And PS5 game saves can’t be backed up to USB.
Continuing our PlayStation 5 review process, Digital Foundry today presents a guided tour of the excellent new user interface, exploring the menu system and new functionality – and it was during the recording of this video that a couple of inconvenient issues came to light. The big one is this: right now, there seems to be no way of copying PS5 games away from the main system storage, presenting problems when the SSD is full. In this scenario, the only way to install new games is to delete old ones, meaning that to play them again you’ll need to re-download them – deleting other installed PS5 games in the process. PlayStation 4 games installed to PS5 are not affected – these can be moved off to external USB storage.
In common with the Xbox Series consoles, next generation games for PS5 can only be run from internal storage (or the 1TB expansion card, in the case of the Microsoft consoles) and thus far, Sony has not whitelisted any third-party M.2 NVMe drives for extra solid state drive space. However, the difference here is Xbox consoles allow for all games old and new to be archived off to external storage. You can’t run next-gen games from there, but at least you can shuttle the titles to and from internal storage without having to re-download them. This does not appear to be a viable solution for PS5.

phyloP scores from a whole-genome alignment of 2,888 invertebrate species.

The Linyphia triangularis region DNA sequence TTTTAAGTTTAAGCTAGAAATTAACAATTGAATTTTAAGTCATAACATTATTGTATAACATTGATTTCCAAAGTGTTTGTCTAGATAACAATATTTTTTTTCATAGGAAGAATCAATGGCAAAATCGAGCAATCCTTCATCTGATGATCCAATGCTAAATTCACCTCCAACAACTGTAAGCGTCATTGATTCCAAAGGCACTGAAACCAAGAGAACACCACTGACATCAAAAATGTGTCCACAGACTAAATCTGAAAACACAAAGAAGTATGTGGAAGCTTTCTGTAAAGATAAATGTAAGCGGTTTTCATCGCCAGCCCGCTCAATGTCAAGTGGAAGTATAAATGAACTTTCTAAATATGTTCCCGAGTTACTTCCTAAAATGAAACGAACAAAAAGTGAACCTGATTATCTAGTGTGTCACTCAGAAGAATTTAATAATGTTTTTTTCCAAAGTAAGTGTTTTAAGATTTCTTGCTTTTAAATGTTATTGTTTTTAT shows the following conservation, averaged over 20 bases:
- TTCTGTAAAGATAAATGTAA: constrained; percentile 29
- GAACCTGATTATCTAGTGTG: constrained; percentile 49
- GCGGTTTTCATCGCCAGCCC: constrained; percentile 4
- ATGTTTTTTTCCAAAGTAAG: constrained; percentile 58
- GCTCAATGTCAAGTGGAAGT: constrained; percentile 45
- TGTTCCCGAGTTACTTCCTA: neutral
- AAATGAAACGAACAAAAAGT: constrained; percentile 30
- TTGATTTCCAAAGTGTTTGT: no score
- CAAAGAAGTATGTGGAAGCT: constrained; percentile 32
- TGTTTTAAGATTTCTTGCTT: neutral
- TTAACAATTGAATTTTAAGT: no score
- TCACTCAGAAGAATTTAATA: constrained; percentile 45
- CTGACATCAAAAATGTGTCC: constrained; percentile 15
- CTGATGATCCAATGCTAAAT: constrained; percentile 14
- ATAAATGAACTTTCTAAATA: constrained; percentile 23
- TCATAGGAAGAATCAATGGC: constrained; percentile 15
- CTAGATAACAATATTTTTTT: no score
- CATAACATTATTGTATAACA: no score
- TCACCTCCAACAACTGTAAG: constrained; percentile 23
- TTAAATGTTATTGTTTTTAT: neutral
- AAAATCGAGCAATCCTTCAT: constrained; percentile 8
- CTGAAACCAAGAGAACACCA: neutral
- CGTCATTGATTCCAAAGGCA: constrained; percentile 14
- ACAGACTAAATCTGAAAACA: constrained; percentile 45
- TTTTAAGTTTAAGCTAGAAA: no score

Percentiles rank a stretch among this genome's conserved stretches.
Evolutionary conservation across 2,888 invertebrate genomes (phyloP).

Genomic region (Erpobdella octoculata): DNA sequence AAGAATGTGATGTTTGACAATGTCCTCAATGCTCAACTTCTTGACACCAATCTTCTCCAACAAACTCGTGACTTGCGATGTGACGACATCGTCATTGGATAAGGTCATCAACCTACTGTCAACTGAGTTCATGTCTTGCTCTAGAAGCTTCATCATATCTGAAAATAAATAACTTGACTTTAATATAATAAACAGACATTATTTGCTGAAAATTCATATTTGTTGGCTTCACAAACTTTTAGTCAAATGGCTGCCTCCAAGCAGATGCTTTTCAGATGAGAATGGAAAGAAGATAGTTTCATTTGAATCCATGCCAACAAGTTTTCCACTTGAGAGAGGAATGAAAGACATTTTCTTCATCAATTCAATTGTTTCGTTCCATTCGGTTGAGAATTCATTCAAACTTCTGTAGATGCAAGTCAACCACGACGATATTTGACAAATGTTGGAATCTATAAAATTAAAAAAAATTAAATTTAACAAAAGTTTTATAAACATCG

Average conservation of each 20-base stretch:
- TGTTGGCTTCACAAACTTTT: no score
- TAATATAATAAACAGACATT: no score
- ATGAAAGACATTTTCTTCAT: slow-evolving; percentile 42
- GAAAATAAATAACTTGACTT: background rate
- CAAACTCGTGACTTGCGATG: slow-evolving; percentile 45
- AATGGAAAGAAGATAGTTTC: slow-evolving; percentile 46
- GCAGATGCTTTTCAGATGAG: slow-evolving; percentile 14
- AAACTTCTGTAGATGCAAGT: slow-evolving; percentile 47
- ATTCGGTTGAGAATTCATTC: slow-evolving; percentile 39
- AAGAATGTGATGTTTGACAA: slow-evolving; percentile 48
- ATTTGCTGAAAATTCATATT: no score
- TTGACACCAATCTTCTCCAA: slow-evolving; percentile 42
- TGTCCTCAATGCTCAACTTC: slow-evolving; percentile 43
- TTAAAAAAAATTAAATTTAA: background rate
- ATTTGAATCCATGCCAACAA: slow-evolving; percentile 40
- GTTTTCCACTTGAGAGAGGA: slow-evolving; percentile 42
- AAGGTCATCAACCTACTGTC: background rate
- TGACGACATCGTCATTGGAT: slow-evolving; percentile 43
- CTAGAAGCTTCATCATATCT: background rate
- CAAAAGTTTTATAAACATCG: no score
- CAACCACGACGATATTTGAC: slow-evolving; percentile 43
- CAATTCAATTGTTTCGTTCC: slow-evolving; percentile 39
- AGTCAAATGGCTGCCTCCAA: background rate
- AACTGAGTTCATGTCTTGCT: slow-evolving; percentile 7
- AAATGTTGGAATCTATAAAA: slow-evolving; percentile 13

To test this, we filled PS5’s 667GB of available storage with PS4 games, then attempted to install a new PS5 title. The system asks we free up space, exactly as you would expect – and the only way to do that with PS5 game data would be to delete it. In an era where games routinely break the 100GB barrier, this presents problems and we really hope to see Sony address this as a matter of urgency.
Less of an issue, but still more limited than PS4 is the way in which PS5 game save data is handled. On the PS5 user interface, it’s still possible to backup and restore PS4 game data from USB. However, the USB option is gone when addressing PS5 saves. This is purely conjecture on my part, but the game save system on PS4 was hacked many years ago – and it’s possible to purchase software that tweaks your saves with cheats, or allows you to share your saves with other users, instantly giving them platinum trophies, for example.
By keeping PS5 save data entirely within Sony’s control, this increases security – but at the expense of user convenience. It should be stressed that PS5 does automatically archive save data by keeping it in the cloud, similar to the solution in play on Microsoft’s consoles since the launch of Xbox One.
The SSD storage issue – and the lack of PS5 title archive options – is a concern though, and we’ve approached Sony for comment.